Amazon is shifting to electric delivery vehicles in its aim to become carbon-neutral by 2040. FedEx, which has the same goal, plans to buy only electric delivery vehicles by 2030. But when the Postal Service recently announced a major new order for mail delivery vans it’ll obtain over the next decade, it said that only 10% of the new vehicles would be electric—even though the Biden administration wants to move the entire federal fleet to zero-emissions vehicles.
Oshkosh, the defense contractor that won the USPS contract with its dorkily cute design, says that its vehicle could run either on fossil fuels or on electric power and that the gas or diesel version could later be retrofitted to electric. But it appears that the company has never built an electric prototype; the prototype it submitted was not the vehicle shown in renderings but a modified Ford Transit van running on diesel. The USPS contract will pay the company $482 million to finalize the design before paying more for the actual vehicles. In a securities filing last November, Oshkosh admitted that, because demand for electric vehicles is growing, the company “may not have the expertise or resources to successfully address these pressures on a cost-effective basis or at all.” Workhorse, an Ohio-based electric vehicle manufacturer that did test an electric prototype on mail routes in an earlier stage of the multiyear process, lost its bid. (Oshkosh didn’t respond to a request for an interview, and Workhorse said it couldn’t comment.)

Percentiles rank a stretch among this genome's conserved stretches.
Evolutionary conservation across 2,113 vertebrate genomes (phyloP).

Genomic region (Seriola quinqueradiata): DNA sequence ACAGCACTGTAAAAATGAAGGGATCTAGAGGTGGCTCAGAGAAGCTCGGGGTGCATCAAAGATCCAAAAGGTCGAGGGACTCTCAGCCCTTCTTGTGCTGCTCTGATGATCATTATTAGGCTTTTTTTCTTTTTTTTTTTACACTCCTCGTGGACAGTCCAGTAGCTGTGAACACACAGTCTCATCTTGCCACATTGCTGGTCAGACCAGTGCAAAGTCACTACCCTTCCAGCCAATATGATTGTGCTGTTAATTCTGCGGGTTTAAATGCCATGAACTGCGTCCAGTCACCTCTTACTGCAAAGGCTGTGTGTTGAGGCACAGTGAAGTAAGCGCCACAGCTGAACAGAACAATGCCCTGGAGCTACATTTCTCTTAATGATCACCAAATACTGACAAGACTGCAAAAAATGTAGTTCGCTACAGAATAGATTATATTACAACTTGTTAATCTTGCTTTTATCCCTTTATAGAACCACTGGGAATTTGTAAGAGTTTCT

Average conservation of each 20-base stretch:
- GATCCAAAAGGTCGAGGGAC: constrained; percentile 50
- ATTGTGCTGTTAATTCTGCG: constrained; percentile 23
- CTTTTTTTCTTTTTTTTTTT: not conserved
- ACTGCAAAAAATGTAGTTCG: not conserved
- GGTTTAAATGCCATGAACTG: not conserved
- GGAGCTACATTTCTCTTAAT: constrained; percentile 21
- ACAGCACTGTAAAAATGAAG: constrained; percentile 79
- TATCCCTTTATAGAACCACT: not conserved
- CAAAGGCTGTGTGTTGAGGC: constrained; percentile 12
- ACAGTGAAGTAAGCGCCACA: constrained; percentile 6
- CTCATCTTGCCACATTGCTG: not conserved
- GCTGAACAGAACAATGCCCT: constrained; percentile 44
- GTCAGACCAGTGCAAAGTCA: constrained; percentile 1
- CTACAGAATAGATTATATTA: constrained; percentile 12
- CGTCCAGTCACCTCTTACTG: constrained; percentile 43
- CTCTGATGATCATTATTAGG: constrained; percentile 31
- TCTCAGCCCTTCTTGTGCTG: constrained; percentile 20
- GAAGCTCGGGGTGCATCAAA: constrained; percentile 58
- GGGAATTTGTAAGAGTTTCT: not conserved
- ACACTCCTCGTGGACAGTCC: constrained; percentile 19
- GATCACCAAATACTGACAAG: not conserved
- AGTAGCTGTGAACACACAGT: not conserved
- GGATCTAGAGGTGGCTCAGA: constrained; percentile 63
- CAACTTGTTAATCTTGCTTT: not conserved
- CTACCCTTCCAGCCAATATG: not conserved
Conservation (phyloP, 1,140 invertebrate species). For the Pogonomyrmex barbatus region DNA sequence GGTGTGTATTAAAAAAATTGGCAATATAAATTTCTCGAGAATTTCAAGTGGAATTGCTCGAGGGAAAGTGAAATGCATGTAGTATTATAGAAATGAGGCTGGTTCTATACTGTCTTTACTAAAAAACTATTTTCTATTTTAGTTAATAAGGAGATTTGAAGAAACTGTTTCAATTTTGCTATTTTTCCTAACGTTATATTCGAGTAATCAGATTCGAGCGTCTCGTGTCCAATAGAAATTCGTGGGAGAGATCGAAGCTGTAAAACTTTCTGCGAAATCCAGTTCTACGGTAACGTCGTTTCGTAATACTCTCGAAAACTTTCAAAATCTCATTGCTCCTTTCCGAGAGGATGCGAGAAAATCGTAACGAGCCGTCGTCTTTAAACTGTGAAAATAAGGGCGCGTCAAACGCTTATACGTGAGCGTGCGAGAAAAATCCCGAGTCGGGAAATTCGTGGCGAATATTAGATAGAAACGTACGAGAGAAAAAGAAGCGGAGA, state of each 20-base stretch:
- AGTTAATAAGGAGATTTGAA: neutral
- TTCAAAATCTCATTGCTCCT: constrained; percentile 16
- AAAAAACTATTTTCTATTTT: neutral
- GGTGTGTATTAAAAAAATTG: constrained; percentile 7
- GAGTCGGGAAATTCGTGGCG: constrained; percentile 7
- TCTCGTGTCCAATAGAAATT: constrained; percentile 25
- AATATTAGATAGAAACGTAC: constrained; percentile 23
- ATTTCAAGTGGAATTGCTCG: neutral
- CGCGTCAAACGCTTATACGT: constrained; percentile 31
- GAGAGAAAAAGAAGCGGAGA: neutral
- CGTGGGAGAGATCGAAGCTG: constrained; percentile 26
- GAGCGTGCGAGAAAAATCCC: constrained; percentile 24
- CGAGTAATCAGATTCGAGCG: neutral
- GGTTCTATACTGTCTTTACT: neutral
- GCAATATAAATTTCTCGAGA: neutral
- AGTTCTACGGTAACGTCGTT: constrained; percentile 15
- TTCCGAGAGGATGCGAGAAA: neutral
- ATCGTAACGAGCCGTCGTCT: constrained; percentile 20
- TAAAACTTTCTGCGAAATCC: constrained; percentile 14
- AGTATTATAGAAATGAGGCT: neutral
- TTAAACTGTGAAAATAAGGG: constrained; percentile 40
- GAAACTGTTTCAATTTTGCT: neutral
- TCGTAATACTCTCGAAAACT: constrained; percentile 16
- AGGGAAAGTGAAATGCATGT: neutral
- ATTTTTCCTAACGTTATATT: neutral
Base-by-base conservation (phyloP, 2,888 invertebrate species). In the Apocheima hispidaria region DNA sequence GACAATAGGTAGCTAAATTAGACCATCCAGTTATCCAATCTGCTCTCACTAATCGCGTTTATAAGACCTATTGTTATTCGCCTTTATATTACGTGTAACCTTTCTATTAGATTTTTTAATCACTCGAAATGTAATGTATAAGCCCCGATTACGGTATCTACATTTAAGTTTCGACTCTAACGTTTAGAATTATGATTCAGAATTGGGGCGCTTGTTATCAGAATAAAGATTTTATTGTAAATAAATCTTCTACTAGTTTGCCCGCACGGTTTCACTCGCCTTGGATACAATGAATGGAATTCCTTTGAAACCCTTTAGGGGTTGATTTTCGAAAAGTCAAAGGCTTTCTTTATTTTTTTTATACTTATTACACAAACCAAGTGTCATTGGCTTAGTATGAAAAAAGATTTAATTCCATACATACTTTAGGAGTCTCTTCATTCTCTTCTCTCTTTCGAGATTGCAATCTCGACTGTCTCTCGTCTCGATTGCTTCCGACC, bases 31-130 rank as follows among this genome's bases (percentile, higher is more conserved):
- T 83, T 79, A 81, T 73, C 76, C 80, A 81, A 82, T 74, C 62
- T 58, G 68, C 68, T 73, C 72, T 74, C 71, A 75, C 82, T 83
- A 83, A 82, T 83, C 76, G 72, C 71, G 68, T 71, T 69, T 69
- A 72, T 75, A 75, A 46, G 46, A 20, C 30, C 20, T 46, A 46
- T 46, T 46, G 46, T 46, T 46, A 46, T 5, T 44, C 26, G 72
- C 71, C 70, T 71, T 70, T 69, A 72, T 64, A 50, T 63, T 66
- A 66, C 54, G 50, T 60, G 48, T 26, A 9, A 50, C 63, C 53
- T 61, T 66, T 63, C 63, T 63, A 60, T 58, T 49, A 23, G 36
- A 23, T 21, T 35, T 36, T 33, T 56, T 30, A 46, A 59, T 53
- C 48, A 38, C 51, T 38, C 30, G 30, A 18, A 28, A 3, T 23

Lawmakers now want to see the details of the confidential contract between USPS and Oshkosh. Carolyn Maloney, the chair of the House Committee on Oversight and Reform, has given USPS a deadline of March 26 to share the Oshkosh contract and other documents from the negotiation. They want to understand why Oshkosh won the bid—and why USPS isn’t pushing aggressively for zero-emissions technology in the middle of the climate crisis.